The Chicago Public Education Fund has raised more than half of a new $15 million funding initiative that will continue its work to improve leadership in the city’s public schools.
The new fund will help support leadership training for teachers and principals in new schools, financial rewards for school leaders who improve student achievement, a new principal preparation system for CPS and efforts to encourage teachers in troubled schools to take on National Board Certification.
It also will promote the use of data to make decisions.
Fund II, as the new funding initiative is called, will build on the work of Fund I, which raised $10 million to support such leadership development programs as LAUNCH (Leadership Academy and Urban Network for Chicago), Teach for America and the Academy for Urban School Leadership.
Leadership Fund II will add to those efforts by providing incentives to teams of teachers and principals who agree to work in the city’s lowest-performing schools.
“Teachers and principals who agree to tackle the toughest challenges—and then rise to meet them—ought to be compensated accordingly,” says Fund President Janet Knupp.
The Chicago Public Education Fund was formed four years ago to serve as a strategic investment partner with CPS. “Our board wanted to create a vehicle for the private sector to meaningfully contribute to public schools, both intellectually and financially,” says Knupp.
Another goal was to bring new resources to school improvement in the city. About one-third of the $10 million for Fund I came from individuals, corporations and foundations that had not given to CPS improvement efforts in the past, says Mike Sanders, the Fund’s communications manager. He predicts the same for Fund II.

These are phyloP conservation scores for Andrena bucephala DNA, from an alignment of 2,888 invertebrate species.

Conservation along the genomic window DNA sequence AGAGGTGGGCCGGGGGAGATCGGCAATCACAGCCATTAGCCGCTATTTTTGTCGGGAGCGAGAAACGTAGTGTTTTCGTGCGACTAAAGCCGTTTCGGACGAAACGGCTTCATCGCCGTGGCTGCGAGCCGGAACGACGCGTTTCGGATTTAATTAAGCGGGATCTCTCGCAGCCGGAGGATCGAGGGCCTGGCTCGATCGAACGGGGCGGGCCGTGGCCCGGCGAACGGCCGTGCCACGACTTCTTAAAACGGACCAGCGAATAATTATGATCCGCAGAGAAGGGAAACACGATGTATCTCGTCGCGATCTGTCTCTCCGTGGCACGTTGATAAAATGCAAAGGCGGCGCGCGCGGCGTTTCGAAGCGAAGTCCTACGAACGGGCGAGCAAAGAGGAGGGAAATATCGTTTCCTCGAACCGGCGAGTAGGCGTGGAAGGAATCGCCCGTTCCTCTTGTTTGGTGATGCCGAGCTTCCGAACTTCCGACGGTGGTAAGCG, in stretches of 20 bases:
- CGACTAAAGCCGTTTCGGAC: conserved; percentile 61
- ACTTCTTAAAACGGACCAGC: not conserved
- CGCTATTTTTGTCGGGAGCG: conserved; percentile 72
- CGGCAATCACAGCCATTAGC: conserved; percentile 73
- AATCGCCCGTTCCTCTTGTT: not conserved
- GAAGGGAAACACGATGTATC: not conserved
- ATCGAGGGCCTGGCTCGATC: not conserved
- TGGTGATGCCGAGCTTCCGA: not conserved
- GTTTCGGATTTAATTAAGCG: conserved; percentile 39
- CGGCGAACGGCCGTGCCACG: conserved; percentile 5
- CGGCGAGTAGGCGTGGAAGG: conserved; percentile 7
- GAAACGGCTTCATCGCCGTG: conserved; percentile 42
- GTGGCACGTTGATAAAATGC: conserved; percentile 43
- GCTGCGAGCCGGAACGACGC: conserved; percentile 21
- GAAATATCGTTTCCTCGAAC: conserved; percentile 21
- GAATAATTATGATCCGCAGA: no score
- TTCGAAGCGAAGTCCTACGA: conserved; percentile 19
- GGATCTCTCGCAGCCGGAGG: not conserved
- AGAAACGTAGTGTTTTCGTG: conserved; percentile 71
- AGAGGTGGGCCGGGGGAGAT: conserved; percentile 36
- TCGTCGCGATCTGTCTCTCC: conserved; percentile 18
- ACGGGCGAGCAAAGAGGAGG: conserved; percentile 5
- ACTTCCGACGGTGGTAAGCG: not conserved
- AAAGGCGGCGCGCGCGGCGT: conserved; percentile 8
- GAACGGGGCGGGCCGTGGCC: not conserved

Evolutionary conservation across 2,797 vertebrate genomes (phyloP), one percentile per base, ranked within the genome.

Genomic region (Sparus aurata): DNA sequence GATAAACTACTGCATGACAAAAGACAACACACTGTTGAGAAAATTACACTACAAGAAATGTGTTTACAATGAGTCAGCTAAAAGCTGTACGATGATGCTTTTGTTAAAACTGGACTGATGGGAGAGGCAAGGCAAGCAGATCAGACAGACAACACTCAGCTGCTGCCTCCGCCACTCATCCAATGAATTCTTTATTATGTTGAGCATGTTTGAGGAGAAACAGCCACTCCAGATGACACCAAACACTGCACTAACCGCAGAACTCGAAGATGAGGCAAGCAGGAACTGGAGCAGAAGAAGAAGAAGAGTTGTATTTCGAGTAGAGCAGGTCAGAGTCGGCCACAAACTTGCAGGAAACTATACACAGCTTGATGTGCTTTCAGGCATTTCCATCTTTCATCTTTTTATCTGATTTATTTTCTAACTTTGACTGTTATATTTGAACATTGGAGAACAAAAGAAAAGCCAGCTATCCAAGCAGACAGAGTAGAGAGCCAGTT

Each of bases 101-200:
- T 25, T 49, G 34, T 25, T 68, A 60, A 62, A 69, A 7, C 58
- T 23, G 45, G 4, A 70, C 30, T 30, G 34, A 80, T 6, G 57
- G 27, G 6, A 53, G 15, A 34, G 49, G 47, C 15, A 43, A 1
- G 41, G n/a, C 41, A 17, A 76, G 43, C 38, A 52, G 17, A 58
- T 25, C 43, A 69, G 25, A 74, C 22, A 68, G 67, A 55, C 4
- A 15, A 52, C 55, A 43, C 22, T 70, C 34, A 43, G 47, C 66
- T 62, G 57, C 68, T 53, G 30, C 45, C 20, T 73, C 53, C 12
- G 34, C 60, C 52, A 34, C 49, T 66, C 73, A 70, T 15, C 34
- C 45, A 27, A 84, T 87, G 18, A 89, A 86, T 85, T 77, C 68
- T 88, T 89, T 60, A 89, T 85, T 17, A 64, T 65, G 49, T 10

The Pritzker Foundation launched Fund II with a $1.4 million contribution, bringing the foundation’s total giving to $2 million and pushing the Fund’s total-to-date to over $8 million. Fund board member Penny Pritzker, who is president of Pritzker Realty Group and chairman of Classic Residence by Hyatt, is heading up a task force to help CPS develop a system for grooming principal candidates.
“We have worked with CPS to fundamentally improve the way the system recruits principals and teachers, and I think they would say that as well,” adds Knupp.
Sandra Guthman, president and CEO of the Polk Bros. Foundation, attributes the Fund’s fundraising success to heightened civic interest and the Fund’s decision to focus on leadership development. “[Donors] can understand the impact that leadership can have on a system,” she says. “Leadership is something that resonates with them.”